When we use a mental shortcut to decide which product we want, we don't always end up with our ideal choice, according to a new study.
When our minds are filled with other tasks, product choices become less likely to reflect our authentic goals, write authors Aimee Drolet (UCLA), Mary Frances Luce (Duke University), and Itamar Simonson (Stanford University). Their research identified two factors that can lead consumers to use shortcuts (heuristics) when they make product choices. One is people's level of desire to think analytically about choices (NFC, or need for cognition) and the other is the cognitive load (whether the person is attending to other mental tasks at the same time).
In the course of the study, the researchers asked participants to choose among different options of portable grills, stereo speakers, and tires. Participants who had previously scored high in Need for Cognition tended to focus more on their own goals and preferences, while those low in NFC were more likely to make compromise choices. But the effect reversed when high NFC people were asked to memorize 20 words for later recall.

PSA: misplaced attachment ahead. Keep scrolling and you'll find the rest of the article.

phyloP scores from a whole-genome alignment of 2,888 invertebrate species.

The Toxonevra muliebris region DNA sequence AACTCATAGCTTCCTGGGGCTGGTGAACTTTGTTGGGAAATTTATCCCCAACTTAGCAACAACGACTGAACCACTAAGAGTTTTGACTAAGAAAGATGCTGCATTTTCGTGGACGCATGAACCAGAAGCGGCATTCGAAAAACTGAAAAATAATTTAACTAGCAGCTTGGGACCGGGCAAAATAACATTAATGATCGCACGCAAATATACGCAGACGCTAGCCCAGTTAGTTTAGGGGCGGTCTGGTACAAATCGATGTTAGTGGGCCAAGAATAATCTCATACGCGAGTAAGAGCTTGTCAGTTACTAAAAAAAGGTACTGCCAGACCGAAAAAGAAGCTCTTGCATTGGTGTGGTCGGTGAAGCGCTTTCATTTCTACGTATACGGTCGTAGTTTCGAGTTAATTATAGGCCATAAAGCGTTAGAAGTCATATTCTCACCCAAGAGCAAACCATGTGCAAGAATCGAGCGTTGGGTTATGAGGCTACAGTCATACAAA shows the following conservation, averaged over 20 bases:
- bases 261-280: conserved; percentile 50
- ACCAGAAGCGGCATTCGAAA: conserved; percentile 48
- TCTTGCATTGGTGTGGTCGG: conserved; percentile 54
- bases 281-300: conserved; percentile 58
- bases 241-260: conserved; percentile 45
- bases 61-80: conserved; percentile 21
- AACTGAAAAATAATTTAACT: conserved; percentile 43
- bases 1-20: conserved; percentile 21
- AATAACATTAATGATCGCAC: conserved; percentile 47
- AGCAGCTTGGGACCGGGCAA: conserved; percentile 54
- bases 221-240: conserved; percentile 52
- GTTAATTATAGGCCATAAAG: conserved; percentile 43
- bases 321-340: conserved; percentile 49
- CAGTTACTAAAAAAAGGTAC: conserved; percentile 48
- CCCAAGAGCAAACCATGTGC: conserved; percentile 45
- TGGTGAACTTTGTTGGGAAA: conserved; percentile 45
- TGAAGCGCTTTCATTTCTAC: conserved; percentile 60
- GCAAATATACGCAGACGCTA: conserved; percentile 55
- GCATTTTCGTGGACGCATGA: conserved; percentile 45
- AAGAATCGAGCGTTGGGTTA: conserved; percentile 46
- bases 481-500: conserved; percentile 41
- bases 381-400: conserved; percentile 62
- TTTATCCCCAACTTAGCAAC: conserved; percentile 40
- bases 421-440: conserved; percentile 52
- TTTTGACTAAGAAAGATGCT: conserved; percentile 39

"We investigated heuristic use within the context of choices that offer a so-called 'compromise option' that can be identified based on a 'choose-the-middle' heuristic that does not necessarily require that consumers consider options in view of their self-goals," write the authors.
"The present research provides new insights into the conditions under which consumers' choices will be reflective of their self-goals and hence the degree to which choices might be expected to reveal preferences," write the authors.
By remaining aware of their goals and their tendencies to juggle multiple tasks, consumers might end up making choices that more closely reflect their true preferences.
Materials provided by University of Chicago Press Journals. Note: Content may be edited for style and length.
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